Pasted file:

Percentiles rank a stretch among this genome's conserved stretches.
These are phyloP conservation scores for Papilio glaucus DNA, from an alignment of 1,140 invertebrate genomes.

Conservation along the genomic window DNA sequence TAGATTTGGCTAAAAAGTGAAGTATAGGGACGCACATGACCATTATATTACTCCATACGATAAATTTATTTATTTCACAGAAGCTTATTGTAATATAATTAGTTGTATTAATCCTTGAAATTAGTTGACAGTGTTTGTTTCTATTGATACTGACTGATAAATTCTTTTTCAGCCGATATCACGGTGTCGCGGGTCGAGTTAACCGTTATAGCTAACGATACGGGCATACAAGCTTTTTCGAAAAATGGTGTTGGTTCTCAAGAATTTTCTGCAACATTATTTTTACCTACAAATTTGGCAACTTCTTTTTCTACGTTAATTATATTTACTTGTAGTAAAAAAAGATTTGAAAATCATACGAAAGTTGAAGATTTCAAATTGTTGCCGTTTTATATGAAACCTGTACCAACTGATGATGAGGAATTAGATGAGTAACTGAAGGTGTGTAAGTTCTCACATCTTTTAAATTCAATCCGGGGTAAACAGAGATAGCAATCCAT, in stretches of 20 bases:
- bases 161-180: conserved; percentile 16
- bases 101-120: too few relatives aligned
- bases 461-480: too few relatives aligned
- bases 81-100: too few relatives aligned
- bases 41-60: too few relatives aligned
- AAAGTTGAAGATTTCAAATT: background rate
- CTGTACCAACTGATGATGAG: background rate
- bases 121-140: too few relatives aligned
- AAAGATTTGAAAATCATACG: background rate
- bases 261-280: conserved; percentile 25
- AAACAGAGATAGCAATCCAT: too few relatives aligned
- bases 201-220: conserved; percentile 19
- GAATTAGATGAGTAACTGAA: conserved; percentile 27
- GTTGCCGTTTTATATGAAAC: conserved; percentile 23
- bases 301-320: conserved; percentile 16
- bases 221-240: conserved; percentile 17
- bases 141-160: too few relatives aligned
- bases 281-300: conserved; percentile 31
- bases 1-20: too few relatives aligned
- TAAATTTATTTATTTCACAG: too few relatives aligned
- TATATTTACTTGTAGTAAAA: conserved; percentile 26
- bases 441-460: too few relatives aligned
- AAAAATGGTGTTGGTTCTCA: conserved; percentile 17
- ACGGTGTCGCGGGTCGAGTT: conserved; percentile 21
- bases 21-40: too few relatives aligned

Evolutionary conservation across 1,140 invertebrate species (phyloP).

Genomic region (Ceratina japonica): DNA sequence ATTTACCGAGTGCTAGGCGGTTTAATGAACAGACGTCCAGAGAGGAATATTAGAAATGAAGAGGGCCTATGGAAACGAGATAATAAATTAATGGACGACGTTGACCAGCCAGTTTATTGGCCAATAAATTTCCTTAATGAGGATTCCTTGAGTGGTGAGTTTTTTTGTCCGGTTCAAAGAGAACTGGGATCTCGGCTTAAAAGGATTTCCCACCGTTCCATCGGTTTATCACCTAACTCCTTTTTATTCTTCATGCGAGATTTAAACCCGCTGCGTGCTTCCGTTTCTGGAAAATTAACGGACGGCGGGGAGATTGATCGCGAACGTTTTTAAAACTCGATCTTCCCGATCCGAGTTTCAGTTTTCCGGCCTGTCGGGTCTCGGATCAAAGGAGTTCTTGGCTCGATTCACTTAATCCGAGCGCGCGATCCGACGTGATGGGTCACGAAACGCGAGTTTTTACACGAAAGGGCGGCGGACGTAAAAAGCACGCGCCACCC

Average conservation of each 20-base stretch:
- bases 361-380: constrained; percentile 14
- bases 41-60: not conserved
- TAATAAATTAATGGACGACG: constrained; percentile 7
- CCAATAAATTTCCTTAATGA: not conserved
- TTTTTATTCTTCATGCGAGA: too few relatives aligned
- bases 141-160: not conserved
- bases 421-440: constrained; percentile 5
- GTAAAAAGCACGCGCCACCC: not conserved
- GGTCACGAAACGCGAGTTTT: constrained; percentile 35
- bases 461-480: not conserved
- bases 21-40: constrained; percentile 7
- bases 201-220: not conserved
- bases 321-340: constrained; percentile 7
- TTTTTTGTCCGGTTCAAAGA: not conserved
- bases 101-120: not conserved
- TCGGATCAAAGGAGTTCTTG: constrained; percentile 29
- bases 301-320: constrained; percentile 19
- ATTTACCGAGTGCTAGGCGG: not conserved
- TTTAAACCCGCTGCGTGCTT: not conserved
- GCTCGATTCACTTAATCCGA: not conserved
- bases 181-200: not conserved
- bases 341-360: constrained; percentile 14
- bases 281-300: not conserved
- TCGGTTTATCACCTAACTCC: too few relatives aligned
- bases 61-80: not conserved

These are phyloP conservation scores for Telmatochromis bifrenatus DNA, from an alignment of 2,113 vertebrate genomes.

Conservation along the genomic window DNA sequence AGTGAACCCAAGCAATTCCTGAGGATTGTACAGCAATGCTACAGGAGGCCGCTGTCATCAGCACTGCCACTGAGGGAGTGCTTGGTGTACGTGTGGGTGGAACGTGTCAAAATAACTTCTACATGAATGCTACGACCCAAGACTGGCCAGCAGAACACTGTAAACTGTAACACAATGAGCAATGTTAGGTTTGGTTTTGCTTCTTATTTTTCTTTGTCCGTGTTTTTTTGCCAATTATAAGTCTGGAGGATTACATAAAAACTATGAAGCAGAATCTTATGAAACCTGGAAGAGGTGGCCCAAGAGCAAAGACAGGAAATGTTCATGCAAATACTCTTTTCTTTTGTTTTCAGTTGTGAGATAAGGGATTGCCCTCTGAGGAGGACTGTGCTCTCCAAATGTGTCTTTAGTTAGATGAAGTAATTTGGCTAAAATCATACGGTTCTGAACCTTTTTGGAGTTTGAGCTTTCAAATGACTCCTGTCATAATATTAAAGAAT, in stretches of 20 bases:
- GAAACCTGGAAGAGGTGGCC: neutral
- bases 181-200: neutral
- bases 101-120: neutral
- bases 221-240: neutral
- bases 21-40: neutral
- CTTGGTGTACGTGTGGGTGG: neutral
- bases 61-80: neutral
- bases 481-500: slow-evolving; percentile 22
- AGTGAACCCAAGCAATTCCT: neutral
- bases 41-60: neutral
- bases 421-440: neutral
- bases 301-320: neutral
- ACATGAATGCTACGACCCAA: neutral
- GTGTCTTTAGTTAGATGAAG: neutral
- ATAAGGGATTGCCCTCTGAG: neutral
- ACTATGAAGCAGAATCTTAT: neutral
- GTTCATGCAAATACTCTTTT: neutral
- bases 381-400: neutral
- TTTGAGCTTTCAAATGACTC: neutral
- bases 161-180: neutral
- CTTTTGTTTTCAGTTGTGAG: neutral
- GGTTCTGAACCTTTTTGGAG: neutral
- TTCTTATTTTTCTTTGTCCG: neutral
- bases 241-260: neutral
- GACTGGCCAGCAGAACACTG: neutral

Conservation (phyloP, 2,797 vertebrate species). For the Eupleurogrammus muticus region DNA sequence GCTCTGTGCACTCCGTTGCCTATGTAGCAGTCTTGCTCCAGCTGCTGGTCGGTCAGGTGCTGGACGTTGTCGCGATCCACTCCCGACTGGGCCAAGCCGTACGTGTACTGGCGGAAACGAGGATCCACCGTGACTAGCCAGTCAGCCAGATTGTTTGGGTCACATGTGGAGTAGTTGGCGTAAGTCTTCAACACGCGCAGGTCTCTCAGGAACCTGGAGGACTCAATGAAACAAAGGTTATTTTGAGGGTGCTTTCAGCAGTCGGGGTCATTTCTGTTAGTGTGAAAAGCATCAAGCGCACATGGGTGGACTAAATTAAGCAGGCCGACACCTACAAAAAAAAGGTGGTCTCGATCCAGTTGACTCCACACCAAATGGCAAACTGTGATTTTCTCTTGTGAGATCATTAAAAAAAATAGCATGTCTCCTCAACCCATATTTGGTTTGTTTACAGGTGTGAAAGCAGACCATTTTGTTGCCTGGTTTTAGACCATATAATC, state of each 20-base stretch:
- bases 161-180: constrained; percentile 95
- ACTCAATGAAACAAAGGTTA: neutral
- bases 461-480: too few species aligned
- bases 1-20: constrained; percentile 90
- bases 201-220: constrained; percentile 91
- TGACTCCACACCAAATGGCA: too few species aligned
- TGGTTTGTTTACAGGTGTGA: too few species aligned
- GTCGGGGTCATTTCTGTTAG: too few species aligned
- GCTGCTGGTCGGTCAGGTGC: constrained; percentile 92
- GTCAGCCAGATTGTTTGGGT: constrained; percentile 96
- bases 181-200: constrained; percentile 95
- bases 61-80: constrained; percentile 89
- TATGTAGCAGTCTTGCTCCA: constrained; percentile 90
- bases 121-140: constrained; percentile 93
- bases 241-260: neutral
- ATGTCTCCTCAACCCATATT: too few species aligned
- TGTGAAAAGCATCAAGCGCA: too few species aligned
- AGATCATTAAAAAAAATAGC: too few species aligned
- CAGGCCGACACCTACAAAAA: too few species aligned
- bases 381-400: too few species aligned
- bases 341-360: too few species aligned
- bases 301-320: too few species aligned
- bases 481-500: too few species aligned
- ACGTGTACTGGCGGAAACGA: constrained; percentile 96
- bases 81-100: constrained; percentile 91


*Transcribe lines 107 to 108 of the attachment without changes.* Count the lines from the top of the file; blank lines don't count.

- bases 481-500: too few species aligned
- ACGTGTACTGGCGGAAACGA: constrained; percentile 96